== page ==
clock menu more-arrow no yes mobile

Filed under:

With news of Jon Jones’ injury, we all took the Ice Bucket Challenge

Esther Lin, MMA Fighting

A couple of weeks ago, before "The Brawl" and the leaked "Eavesdrop," UFC 178 was making a run at UFC 100 for most ridiculous card ever assembled. The cymbal crash was to be Jon Jones and Daniel Cormier, a stupefying style collision of the first stripe, but there was speculation of Eddie Alvarez making his promotional debut against Donald Cerrone, too, just to crank the knob to 11. We were, as moms like to say, "getting spoilt," particularly since Conor McGregor was already on the card fighting Dustin Poirier.

Then Jones-Cormier did their mini-promotional tour, brawled, called each other [vaginal synonyms], and suddenly Sept. 27 couldn’t get here fast enough.

Now, not to be a hex-monger, especially the worst kind of hex-monger, the kind that goes in for hindsight…but this whole thing always did seem a little too good to be true. It just did. The brawl happened on Aug. 4, and here we are on Aug. 13 with only McGregor and Poirier remaining from that original feat of matchmaking. Alistair Overeem, who has brought down a card or two in his day, accidentally injured Jones during wrestling practice in Albuquerque, thus forcing the most anticipated fight of the year to 2015. That fight is now (hypothetically) being rearranged for distant Jan. 3 at UFC 182, wild-card weekend in the NFL.

And Alvarez remains in purgatory, like the little warble-voiced girl who got trapped in her television in Poltergeist, as Bellator has grown increasingly stubborn in accommodating the UFC’s wild plan. So, no Alvarez-Cerrone; not at UFC 178. No Jones-Cormier, either.

But hey, Chris Cariaso.

In what amounts to one of the most anticlimactic swap-outs in recent memory, Cariaso will now challenge Demetrious Johnson for the flyweight belt in the main event at UFC 178, in lieu of Jones-Cormier. To fully understand the loss in magnitude, just consider this: UFC 177, where Cariaso-Johnson was to be the co-main event behind the Renan Barao-T.J. Dillashaw rematch on Aug. 31, was being completely overshadowed by UFC 178. UFC 177 was a calendar-hurdle that needed to be cleared to a moment frozen in time. It was something to keep us company while waited. It was a PPV prelim for the real PPV down the road. It was the JV game before the varsity took the field. Etcetera, and so on.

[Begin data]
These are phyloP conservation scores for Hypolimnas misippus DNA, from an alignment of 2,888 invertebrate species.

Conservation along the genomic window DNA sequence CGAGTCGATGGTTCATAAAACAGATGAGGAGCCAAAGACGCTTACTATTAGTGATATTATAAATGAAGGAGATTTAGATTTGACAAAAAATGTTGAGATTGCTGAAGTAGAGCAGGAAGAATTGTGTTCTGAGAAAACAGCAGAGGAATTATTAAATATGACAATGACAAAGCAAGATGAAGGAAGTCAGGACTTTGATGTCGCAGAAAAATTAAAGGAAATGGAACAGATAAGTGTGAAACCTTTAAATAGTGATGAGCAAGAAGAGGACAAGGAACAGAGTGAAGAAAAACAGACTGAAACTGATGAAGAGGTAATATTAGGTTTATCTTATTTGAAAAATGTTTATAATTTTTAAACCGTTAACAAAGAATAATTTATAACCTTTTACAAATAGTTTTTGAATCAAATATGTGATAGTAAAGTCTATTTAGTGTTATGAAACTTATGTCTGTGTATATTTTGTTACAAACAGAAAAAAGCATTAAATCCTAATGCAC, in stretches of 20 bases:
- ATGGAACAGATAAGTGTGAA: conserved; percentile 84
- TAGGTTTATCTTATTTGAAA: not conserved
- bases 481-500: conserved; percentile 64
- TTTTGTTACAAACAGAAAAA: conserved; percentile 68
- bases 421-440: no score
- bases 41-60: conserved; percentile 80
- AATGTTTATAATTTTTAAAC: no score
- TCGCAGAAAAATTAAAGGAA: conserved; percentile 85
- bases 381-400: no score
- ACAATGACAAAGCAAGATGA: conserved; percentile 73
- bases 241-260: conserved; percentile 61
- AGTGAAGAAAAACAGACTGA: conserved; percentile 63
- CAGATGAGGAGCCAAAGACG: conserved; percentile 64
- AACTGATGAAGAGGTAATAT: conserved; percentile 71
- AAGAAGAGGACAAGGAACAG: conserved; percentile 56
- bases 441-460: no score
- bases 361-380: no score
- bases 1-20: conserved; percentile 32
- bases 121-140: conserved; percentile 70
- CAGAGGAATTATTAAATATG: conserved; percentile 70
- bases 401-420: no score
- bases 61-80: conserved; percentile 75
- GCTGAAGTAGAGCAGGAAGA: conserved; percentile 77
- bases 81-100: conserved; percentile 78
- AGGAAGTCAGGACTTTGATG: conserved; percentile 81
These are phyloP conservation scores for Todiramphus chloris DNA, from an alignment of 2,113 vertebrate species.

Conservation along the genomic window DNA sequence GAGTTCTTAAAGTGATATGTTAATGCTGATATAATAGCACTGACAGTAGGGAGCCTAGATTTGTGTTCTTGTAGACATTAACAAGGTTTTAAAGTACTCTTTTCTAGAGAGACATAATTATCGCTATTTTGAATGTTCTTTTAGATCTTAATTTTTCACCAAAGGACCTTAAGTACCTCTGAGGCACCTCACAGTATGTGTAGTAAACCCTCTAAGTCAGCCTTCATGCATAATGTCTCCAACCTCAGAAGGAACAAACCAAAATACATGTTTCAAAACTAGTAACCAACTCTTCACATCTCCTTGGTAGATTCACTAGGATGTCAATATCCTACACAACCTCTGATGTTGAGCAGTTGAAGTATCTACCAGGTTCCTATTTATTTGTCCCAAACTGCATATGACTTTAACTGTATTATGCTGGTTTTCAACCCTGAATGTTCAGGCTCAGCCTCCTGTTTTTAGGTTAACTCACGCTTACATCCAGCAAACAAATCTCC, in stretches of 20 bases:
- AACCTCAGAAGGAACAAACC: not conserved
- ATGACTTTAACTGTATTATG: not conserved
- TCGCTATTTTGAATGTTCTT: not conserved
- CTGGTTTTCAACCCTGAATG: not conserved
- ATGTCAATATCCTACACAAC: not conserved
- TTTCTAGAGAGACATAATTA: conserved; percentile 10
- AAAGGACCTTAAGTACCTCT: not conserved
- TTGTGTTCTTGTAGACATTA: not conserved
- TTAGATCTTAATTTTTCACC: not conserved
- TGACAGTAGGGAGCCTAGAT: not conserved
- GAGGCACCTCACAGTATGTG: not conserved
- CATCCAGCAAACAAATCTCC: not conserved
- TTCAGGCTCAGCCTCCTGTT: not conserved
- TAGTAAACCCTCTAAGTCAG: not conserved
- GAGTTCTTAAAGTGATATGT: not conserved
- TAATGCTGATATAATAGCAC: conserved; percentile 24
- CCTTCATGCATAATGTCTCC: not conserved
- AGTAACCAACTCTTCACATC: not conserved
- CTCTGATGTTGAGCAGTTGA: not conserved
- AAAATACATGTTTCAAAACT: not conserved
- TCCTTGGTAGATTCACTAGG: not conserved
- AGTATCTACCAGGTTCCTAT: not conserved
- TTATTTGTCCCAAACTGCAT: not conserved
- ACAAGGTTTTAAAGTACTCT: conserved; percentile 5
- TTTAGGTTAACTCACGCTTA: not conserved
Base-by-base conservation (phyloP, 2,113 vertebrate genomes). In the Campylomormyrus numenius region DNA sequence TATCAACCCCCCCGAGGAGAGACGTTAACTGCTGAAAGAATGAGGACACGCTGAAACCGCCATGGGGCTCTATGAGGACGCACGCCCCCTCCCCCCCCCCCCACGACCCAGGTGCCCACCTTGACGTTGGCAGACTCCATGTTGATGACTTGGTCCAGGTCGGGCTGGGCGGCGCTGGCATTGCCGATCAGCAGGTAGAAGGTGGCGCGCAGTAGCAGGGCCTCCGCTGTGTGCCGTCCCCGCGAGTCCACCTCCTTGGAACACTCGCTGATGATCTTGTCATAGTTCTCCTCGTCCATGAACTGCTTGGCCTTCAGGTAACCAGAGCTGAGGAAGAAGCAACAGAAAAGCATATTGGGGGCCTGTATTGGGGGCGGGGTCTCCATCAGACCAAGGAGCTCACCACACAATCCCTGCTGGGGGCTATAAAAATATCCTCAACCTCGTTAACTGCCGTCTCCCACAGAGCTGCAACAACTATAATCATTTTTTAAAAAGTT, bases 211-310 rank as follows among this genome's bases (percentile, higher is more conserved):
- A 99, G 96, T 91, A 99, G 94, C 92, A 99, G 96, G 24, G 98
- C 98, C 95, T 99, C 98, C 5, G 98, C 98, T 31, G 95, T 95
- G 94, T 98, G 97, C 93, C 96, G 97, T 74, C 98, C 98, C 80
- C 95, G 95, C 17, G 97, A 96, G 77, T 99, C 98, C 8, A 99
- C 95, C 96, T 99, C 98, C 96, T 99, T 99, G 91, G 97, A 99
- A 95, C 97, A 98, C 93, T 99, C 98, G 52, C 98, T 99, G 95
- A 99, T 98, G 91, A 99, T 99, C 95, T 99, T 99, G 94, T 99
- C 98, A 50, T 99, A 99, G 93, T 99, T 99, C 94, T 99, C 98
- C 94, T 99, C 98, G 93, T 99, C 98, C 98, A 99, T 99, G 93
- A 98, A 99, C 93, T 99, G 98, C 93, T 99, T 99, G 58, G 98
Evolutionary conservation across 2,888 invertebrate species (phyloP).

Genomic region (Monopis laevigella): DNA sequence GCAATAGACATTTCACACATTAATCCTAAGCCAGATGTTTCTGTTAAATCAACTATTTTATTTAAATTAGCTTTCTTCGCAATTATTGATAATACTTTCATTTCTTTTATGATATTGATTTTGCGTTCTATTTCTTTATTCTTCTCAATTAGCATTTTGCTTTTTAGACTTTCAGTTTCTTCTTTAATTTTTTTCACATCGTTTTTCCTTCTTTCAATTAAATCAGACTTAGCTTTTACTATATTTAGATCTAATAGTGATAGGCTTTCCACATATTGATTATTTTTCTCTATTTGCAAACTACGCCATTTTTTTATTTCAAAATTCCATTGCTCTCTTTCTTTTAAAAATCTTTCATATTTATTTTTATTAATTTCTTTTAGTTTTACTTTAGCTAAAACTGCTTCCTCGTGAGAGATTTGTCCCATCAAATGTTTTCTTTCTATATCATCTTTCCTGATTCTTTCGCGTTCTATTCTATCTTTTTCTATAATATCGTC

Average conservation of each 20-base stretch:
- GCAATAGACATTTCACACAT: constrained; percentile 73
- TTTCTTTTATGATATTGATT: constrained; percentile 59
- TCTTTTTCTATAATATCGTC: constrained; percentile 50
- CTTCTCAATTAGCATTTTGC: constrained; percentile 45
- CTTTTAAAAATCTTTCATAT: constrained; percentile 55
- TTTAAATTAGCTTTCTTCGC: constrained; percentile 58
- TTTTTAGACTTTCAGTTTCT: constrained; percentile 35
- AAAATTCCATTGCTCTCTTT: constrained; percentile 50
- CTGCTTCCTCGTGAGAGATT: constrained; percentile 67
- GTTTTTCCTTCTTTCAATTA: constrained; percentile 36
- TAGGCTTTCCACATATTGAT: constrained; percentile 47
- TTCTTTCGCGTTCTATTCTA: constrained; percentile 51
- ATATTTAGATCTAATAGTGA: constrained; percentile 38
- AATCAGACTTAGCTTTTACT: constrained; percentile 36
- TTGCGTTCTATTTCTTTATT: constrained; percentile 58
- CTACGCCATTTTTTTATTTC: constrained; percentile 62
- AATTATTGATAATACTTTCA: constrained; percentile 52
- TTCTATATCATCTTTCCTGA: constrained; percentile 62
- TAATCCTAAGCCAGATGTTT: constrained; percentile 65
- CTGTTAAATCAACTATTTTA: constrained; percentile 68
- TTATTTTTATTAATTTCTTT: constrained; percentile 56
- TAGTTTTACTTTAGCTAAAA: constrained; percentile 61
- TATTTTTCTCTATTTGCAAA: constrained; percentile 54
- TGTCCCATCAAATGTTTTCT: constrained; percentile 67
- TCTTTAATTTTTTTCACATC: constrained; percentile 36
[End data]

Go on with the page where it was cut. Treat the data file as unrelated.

(Note: There’s really nothing not to love about Demetrious Johnson, other than the predicaments he finds himself in. There’s no reason to think of him the same way we do a piano falling down the stairs, but, as a main event, the temptation is always there).

The point is, while Dana White did the ALS Ice Bucket Challenge from his lay of paradise in Bora Bora, so did we all take an ice bath with this news. UFC 178, even with the return of Dominick Cruz, is now sober. Entirely. Too. Sober. If Cariaso is looking for a nickname, a good one might be Chris "Maybe They Should Have Just Let The Kings of Leon Keep the Date" Cariaso. 

The whole series of events drops us once again at the doorstep of the 11-word cliché: At the end of the day, it is what it is.

But there are always underlying issues with this kind of bait-and-switch. Cormier and Jones was a patchwork fight to begin with, because the rightful No. 1 contender, Alexander Gustafsson, became the original casualty of UFC 178. He was supposed to be fighting Jones next, the highly coveted rematch before the really highly coveted blood feud between Cormier and Jones was booked merrily as a Plan B. Now with the postponement, and Gustafsson with plenty of time to be ready, we have an old-fashioned pickle…and not just within dibs in timelines, but in druthers.

Gustafsson says he should be given his spot back; Cormier says no. The UFC, which mandated Jones take on Gustafsson next when Jones was going through his contract updates, now sides with Cormier. The brawl put the thing at too big of a pitch to just leave unprotected on the horizon, even though Gustafsson-Jones put on the Fight of the Year in 2013 at UFC 165. If the Cormier-Jones brawl was bad for the sport, as fight game prudes screamed early on, it was good for locking in a vendetta.

Now Gustafsson will be either asked to fight again as he waits out the winner, or sit idle until April or May of 2015 to fight again. By then, the NBA season, which hasn’t gotten started yet, will be winding down, and we’ll be a quarter of the way to the next World Cup. That’s a long time to wait. But then, so is January, when Cormier and Jones will hopefully meet in the cage…"hopefully," because nothing can be taken for granted.

This is the fight game.

The MMA Gods that are always being referenced -- as well as those Gods’ earthbound agents, Sean Shelby and Joe Silva -- have been known to work in mysterious ways. In the cage business, there are hopes and good intentions and then there are realities. And when we deal with the latter, you can reference the eleven-word cliché above, whether it’s Sept. 27, Jan. 3, or really any date that comes to mind on the calendar.